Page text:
DEEPEN: What small businesses need for a long future in downtown Rockford | Community calendar


ROCKFORD (WREX) — Downtown Rockford has become a popular place to start a business. This is after the city invested millions of dollars to develop it. Entrepreneurs are now jumping at the chance to open their own brick and mortar business. But as one store opens another seems to close.

212 Grindhouse announced this week that it is closing its doors for good just after a few months of being open.

So what are some of the reasons businesses don’t settle long-term in downtown Rockford?

Various downtown business owners spoke to 13 News. They all agree that the City of Rockford is a great partner to get you started and on the right foot to success. But some owners say it can be difficult to maintain. They say the key is balance.

“It’s really intimidating when you’re like, ‘I’m going to open a store. What do I have to have online for that,” said Ryan Smiley, owner of Smiley.

Smiley has just taken over a new location on Madison Street for its retail store, Smiley’s. He says a big part of getting off to a good start was due to the city’s resources.

“BUSINESSFirst is a great opportunity for our entrepreneurs to come and get all the information they need to start a business,” said Francisca French, Economic Development, Diversity and Procurement Coordinator. “Where they can ask questions and get answers to anything they need regarding permits or zoning.”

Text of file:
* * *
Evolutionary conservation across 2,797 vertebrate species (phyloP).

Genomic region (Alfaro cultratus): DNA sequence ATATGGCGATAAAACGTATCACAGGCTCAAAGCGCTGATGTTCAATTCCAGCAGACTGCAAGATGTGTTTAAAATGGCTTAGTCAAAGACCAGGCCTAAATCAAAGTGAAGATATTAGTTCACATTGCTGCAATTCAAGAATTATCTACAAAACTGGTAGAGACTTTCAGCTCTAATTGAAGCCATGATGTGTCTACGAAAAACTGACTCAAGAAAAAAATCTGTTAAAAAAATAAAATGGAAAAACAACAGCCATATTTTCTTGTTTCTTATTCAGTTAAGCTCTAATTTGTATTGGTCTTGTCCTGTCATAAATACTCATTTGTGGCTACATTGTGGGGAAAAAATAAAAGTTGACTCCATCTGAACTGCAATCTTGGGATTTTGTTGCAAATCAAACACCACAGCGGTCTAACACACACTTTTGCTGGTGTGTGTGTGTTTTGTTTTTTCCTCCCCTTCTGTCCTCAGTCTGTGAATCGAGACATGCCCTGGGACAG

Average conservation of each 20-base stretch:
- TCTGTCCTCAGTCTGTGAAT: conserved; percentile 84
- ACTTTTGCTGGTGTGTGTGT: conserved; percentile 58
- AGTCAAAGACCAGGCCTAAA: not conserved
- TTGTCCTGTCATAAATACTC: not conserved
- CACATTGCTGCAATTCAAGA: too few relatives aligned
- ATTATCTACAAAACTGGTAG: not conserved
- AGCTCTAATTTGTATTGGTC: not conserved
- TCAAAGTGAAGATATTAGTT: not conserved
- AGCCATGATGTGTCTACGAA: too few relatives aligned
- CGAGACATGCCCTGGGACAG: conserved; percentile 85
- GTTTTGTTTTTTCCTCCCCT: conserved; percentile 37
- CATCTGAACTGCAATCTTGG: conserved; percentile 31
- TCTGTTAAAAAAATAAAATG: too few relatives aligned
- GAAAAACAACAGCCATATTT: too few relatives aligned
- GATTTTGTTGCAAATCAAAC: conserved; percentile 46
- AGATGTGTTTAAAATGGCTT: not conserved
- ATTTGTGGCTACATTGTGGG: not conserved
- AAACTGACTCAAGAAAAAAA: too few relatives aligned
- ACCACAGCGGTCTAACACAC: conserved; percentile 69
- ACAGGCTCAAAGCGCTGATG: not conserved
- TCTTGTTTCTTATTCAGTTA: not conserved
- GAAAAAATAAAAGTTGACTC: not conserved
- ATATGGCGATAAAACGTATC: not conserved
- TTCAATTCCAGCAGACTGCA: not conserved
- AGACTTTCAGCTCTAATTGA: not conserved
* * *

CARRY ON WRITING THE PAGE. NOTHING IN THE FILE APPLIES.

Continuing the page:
Although Smiley is enjoying success now, he knows it was hard to bounce back from the pandemic.

“It’s definitely always sad to see something close like this. I always see it as an opportunity,” Smiley said. “How can we bring in something else new? Because that’s definitely what I took advantage of. Some things weren’t happening downtown and I knew, ‘Okay, it’s time my turn is coming. “”

When asked what Smiley needed for a long and bright future, he said a few things: informing customers of everything available downtown, staying innovative with social media and collaboration, and working with the city all year round, not just during the City Market Festival season.

Other store owners tell 13 News there should be a balance on both sides of the river, especially during the city market by keeping East State Street open for customer access.

“There are companies that have expressed that. City Market is one day a week, so we encourage that movement and traffic, even when City Market is over, for people to move along the line, move to other parts of the city, to explore,” the Frenchman said.

Traders hope to find common ground to prosper.

The city also offers tax increase funding and works with the River District Business Association, a community of business owners who share resources that have worked for them.


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